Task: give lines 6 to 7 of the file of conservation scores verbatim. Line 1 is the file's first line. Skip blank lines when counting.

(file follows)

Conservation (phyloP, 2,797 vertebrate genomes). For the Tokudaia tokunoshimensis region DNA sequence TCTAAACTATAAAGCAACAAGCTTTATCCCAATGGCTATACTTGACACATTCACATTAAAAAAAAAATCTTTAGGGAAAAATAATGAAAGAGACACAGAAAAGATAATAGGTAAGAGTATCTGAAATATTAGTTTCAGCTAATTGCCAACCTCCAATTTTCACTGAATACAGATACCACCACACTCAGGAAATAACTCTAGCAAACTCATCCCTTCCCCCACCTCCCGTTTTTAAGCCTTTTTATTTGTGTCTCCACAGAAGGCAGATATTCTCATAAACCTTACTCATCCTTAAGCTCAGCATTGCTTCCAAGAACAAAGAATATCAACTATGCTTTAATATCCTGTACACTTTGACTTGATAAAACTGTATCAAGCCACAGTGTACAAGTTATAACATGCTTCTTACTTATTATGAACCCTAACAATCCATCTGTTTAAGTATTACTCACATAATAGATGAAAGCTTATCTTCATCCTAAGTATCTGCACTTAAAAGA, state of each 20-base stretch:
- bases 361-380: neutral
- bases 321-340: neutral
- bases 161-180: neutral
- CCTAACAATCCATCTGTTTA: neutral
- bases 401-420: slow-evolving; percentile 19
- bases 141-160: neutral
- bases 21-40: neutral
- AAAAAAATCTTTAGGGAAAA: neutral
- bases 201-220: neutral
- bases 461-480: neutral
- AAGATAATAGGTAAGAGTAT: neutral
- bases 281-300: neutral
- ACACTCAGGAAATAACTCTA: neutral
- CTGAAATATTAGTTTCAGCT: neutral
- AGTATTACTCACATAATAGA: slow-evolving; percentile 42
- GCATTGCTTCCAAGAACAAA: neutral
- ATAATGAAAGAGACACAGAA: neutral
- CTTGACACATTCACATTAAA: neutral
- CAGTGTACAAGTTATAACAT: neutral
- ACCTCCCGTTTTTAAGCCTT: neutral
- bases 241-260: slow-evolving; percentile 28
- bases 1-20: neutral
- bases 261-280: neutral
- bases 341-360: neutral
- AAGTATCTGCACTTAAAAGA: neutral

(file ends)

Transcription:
- bases 401-420: slow-evolving; percentile 19
- bases 141-160: neutral